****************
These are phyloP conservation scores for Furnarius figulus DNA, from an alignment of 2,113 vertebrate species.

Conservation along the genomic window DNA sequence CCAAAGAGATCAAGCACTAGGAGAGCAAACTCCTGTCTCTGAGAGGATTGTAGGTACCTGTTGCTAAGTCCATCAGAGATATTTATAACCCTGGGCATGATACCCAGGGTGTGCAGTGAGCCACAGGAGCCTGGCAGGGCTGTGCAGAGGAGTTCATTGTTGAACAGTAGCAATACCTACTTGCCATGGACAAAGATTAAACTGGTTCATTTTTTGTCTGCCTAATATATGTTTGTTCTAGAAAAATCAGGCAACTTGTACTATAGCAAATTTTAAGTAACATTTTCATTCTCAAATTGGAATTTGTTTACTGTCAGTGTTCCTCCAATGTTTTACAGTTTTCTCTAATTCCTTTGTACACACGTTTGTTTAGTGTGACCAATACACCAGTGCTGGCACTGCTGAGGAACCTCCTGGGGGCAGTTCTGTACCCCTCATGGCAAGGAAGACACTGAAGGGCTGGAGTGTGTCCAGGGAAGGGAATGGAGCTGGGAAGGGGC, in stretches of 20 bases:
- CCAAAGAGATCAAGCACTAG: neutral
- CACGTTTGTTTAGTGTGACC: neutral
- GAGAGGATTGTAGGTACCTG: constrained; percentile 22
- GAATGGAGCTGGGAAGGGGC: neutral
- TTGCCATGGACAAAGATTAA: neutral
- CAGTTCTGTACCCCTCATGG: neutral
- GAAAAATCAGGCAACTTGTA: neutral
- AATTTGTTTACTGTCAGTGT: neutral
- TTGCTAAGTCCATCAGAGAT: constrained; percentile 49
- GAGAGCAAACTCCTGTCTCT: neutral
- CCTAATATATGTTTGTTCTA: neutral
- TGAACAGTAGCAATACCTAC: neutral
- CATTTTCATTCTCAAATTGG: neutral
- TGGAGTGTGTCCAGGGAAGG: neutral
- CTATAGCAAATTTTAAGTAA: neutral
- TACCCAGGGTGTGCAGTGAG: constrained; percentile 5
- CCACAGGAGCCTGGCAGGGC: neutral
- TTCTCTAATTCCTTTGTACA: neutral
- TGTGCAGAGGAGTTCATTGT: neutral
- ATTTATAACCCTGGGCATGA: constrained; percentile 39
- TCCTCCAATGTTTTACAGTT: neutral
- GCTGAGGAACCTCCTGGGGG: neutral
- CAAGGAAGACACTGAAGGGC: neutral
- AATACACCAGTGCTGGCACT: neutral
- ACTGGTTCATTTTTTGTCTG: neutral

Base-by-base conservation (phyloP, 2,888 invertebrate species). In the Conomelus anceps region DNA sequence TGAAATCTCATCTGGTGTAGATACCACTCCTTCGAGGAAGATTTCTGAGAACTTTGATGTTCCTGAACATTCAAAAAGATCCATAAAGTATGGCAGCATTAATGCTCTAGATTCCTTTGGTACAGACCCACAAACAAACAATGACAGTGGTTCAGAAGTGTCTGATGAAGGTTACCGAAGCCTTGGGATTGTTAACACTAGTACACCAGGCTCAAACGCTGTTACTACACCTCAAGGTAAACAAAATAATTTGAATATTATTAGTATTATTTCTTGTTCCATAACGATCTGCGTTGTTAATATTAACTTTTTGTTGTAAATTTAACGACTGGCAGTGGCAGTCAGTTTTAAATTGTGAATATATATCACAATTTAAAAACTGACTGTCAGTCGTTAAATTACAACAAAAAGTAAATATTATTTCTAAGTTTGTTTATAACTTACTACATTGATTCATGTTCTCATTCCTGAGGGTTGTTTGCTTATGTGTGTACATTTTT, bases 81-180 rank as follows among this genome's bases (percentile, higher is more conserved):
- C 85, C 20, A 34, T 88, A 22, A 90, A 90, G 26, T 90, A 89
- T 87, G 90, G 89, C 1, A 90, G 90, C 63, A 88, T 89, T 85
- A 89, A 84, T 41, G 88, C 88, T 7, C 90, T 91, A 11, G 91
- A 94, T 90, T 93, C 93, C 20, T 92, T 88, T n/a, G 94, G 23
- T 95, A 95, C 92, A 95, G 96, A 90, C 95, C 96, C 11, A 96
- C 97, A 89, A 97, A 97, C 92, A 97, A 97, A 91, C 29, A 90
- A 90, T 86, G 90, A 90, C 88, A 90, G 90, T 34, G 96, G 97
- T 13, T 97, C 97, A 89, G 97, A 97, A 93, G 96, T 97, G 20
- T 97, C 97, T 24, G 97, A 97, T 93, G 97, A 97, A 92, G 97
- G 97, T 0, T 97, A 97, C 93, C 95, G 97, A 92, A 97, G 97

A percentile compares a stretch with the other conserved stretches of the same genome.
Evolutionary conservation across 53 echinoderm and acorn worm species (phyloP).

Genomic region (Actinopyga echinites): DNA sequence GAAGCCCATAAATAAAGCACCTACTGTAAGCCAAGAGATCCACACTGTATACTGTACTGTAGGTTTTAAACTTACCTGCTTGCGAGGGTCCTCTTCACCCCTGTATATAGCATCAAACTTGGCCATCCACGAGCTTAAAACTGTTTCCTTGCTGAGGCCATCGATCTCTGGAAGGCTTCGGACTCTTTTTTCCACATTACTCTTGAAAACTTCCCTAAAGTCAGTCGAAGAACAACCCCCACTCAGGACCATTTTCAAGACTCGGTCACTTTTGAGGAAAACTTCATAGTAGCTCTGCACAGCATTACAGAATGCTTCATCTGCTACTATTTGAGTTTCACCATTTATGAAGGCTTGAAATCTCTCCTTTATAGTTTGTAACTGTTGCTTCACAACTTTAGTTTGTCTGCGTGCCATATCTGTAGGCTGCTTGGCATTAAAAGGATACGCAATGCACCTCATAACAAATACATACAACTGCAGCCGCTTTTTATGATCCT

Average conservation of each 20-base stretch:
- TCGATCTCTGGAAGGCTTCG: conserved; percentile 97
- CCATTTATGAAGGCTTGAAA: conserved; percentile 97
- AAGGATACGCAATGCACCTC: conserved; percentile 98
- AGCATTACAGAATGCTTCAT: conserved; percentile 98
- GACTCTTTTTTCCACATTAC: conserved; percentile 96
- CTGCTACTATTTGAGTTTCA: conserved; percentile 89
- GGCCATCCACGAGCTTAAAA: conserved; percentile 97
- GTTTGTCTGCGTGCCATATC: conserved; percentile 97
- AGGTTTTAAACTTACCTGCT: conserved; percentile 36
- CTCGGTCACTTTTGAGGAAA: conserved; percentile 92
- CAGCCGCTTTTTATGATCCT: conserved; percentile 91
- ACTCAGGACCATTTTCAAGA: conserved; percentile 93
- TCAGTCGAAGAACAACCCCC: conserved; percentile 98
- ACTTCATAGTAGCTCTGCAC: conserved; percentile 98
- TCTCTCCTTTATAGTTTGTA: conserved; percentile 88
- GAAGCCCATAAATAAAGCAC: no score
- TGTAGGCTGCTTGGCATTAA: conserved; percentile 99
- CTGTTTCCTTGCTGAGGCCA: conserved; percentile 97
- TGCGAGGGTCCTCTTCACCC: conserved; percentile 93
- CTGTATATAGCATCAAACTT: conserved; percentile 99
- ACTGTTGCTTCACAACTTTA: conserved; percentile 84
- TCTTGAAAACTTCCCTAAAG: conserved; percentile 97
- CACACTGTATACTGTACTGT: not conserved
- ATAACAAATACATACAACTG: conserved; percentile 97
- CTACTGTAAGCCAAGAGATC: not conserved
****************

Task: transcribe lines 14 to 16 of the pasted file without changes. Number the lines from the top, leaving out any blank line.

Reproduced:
- TGAACAGTAGCAATACCTAC: neutral
- CATTTTCATTCTCAAATTGG: neutral
- TGGAGTGTGTCCAGGGAAGG: neutral